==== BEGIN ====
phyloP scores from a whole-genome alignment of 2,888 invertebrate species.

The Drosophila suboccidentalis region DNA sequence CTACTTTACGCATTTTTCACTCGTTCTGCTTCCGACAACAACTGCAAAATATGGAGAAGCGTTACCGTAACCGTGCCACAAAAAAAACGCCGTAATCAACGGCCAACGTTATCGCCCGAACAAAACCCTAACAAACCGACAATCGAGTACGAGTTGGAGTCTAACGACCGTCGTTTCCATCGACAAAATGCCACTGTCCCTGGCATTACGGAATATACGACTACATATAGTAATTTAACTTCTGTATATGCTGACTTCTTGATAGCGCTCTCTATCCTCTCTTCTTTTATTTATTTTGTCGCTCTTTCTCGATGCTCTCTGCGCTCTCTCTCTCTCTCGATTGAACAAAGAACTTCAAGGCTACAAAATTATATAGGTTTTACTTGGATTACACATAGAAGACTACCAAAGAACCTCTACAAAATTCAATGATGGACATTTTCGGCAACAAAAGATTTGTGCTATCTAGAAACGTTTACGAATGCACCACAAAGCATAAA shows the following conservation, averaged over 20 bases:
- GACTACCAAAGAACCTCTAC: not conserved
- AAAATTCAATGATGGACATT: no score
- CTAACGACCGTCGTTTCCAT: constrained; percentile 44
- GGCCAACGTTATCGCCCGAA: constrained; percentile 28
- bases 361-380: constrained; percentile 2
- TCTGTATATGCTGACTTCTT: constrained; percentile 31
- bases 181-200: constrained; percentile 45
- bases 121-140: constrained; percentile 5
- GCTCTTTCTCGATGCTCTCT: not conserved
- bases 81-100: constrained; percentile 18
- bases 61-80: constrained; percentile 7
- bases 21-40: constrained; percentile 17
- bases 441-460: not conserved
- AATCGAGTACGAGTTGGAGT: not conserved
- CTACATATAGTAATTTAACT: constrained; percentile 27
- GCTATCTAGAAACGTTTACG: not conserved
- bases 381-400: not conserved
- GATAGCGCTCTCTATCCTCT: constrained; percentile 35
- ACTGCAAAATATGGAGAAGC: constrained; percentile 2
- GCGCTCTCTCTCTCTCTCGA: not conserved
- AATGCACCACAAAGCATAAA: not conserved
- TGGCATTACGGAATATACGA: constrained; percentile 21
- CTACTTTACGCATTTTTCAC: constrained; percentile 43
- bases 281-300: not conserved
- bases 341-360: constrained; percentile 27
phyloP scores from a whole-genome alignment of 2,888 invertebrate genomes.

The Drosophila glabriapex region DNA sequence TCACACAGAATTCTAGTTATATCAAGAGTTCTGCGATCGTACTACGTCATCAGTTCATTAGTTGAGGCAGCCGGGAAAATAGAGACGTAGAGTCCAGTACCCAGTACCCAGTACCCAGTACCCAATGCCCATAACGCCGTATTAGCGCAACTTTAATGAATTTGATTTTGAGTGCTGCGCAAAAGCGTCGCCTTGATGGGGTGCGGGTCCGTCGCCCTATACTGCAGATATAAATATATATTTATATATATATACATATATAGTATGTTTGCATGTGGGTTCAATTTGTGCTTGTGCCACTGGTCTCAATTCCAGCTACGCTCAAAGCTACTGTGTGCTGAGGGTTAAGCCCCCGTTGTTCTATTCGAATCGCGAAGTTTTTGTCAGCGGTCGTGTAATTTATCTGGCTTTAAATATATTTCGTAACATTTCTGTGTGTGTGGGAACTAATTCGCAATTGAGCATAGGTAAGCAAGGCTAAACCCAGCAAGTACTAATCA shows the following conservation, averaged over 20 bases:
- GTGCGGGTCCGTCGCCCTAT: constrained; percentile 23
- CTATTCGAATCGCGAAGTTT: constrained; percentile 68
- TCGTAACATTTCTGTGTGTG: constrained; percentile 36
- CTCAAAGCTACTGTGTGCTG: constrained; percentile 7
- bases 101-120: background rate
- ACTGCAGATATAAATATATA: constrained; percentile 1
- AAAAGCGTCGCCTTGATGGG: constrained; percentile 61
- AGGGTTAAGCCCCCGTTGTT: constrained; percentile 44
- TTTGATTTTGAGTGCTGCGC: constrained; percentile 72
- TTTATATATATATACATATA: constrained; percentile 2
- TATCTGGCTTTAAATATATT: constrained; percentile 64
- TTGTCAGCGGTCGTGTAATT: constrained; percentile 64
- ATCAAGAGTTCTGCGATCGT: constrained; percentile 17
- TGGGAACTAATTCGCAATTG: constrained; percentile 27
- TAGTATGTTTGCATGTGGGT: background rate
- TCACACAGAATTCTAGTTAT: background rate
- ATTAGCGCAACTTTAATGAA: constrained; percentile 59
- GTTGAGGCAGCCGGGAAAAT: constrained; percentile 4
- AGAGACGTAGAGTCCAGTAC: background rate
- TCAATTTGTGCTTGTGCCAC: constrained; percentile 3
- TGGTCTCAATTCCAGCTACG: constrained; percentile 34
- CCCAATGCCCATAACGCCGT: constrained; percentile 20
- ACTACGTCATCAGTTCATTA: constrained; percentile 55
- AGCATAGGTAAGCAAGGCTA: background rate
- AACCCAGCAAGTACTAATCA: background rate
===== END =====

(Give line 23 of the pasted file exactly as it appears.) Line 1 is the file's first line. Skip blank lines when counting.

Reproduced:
- AATGCACCACAAAGCATAAA: not conserved